With the transition to Industry 4.0 with its connected machines and sensors that continuously collect data and transmit it to central servers over WiFi, even machinery and equipment manufacturers need to upgrade their products to digital. Other industries that used to be
strictly analog have already made the switch. Today, the average car, for example, has more lines of software code than an Apple Macbook.
By 2012, smartphone makers already employed twice as many software developers as hardware developers. And a good two-thirds of all machinery and equipment manufacturers now also offer their customers software solutions.
So how do companies successfully tread the path from analog products to digitally ready products? How do they equip their machines with the right software? They need to bring in new skills and talent, as well as new organizational structures and processes. They need to focus on what creates value.
Companies that previously specialized in the mechanics of their machinery will find it extremely difficult to suddenly develop a convincing strategy for installing software from a standing start.
What do customers want? How much are they prepared to pay? What are our competitors doing?
Unfortunately they lack the experience to answer these questions.
The following principles can help develop a software strategy that really delivers value:
Develop a detailed plan for the transformation that fits the company strategy
Software requires more frequent updates and ongoing support than traditional mechanical products—which is why the company needs its own software strategy. This strategy must outline the software-specific capabilities that will differentiate the machines from rival products in the future, what type of software is needed, and the deadlines for achieving this. First, however, market research needs to identify which problems or inefficiencies customers encounter that could be solved by software.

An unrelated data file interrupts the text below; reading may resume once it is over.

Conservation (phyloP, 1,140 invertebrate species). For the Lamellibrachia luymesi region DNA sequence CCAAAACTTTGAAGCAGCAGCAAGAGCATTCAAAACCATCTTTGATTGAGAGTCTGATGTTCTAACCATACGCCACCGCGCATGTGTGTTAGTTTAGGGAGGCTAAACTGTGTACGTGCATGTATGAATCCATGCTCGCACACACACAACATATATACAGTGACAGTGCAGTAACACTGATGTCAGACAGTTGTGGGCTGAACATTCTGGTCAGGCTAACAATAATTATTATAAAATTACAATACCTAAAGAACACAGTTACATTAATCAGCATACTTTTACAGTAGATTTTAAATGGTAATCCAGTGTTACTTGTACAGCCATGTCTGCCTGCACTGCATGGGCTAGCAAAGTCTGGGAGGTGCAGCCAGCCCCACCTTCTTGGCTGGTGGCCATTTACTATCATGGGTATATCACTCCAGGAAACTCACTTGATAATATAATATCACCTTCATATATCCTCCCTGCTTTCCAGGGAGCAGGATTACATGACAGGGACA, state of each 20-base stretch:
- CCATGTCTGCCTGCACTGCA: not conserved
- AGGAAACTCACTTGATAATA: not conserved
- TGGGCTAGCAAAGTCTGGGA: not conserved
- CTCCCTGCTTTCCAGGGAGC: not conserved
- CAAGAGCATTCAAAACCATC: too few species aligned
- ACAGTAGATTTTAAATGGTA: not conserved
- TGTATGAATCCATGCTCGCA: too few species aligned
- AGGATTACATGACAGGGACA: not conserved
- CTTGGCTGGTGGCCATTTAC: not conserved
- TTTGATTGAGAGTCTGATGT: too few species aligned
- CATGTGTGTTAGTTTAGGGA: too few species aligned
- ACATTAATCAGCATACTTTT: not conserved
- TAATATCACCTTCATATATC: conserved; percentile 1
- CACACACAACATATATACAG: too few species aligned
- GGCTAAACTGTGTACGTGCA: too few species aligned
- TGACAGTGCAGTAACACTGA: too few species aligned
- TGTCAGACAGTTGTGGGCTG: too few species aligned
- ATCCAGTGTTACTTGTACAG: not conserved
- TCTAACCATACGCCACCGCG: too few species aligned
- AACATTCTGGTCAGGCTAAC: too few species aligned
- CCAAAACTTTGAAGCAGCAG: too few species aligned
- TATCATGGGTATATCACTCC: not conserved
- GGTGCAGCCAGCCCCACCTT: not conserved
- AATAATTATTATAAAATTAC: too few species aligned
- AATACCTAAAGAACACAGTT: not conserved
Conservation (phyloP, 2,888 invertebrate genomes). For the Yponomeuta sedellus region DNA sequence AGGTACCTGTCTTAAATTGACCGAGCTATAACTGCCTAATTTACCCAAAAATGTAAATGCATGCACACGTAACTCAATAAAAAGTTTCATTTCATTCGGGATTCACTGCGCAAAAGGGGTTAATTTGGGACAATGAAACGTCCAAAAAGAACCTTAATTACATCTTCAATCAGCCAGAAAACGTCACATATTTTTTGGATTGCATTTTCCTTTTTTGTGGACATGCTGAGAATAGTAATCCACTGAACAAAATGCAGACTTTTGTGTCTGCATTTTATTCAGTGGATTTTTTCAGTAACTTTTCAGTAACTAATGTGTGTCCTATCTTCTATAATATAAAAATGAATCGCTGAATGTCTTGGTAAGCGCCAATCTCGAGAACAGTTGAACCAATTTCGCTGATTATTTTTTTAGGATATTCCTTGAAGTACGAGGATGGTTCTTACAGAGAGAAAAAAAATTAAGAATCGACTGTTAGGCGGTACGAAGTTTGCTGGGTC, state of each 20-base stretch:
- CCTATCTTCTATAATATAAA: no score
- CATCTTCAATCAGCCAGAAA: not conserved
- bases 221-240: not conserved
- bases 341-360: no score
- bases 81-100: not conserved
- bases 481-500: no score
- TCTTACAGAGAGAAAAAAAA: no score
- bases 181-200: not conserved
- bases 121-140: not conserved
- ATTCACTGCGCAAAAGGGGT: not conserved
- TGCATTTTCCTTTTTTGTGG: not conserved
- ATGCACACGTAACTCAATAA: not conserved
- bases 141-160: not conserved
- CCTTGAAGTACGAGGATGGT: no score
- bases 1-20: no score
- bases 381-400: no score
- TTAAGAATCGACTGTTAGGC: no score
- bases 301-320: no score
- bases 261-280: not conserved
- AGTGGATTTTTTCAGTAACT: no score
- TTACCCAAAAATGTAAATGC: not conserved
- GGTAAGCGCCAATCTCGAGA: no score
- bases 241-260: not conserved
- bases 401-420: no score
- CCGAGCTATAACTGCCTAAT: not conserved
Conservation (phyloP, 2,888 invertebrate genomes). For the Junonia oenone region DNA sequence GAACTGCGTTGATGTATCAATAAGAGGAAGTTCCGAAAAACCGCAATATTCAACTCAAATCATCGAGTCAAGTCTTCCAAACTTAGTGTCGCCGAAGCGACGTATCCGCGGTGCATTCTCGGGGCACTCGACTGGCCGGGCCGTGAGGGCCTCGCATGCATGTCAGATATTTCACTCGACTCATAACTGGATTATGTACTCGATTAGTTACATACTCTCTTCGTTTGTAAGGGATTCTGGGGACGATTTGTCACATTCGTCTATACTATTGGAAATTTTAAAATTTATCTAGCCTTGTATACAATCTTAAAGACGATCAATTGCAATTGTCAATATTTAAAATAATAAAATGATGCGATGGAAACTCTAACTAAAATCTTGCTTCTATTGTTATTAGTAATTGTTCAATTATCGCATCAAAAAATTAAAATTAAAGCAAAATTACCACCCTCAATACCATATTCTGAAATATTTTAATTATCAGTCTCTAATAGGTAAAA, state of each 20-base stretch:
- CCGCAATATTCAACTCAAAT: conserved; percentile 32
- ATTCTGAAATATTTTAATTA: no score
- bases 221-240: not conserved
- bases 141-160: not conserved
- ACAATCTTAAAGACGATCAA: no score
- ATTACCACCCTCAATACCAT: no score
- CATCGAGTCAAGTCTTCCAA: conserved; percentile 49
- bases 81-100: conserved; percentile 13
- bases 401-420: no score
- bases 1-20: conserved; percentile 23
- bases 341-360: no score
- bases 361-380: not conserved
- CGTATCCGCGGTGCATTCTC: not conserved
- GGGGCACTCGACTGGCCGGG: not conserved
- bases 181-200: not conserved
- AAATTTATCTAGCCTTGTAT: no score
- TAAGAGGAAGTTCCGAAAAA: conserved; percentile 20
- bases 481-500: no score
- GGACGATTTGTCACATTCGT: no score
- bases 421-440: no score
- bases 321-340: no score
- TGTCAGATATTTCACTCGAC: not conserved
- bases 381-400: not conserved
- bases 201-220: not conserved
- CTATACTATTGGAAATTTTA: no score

Intel, for example, developed a range of digital assistants for its high-performance chips used in advanced analytics. In its market research, Intel discovered that customers often feel they are on their own when they run into problems—hence the development of these help programs. The strategic plan for software development is based strictly on the company’s overall strategy and its quantitative targets for the most important products. And if brand image is a crucial component of the strategy, this must be supported with particularly advanced and powerful software. Automaker Mercedes plowed extensive resources into establishing digital capabilities—from entertainment and navigation systems to autonomous driving.
Top management must be involved in the development of the strategy
Focus on the company’s strengths rather than trying to emulate the strategy of a start-up
For most traditional manufacturers, it makes little sense to go into direct competition with start-ups when they lack their pace, agility, and specialist skills. Instead, they should concentrate on products where their strengths can help—their customer base, brand appeal, and industry knowledge. Aggressive new market entrants can even be combated by forming alliances with competitors to help develop better software. Audi, BMW and Daimler, for example, work together as partners in the mapping service Here, which they acquired from Nokia. Here delivers the accurate, automotive grade maps needed for autonomous driving—and since it also supplies other automakers, it keeps mapping service providers from outside the industry at a distance.
Strategic aim: Establish an unassailable position and achieve network effects
An ambitious target, but entirely feasible: Many companies have become indispensable in their particular field because they offer unique products or services. Siemens, for example, succeeded in developing machines and automation software for production lines that are now used by 14 of the world’s 15 biggest automakers, while capturing an 80% global market share in the industry. Companies that offer a strong product can also invite external software developers to develop apps—the more smart applications a product has, the greater its appeal. After launching the iPhone, for example, Apple set up its own App Store, which delivers very strong revenues.
Develop a pricing strategy
Customers don’t trust free products—and businesses don’t like them because they generate no revenue. Which is why strategists should come up with lucrative pricing strategies: One option is the “freemium” model where the basic software is offered free with the purchased device, but a better version with more features costs extra. Another option is a pay-per-use model either for the software alone or for the overall package. And a third option is a subscription system regardless of use—again, either for the software alone or for the machine and programs.
Mark Patel is a partner in the San Francisco office of McKinsey & Company.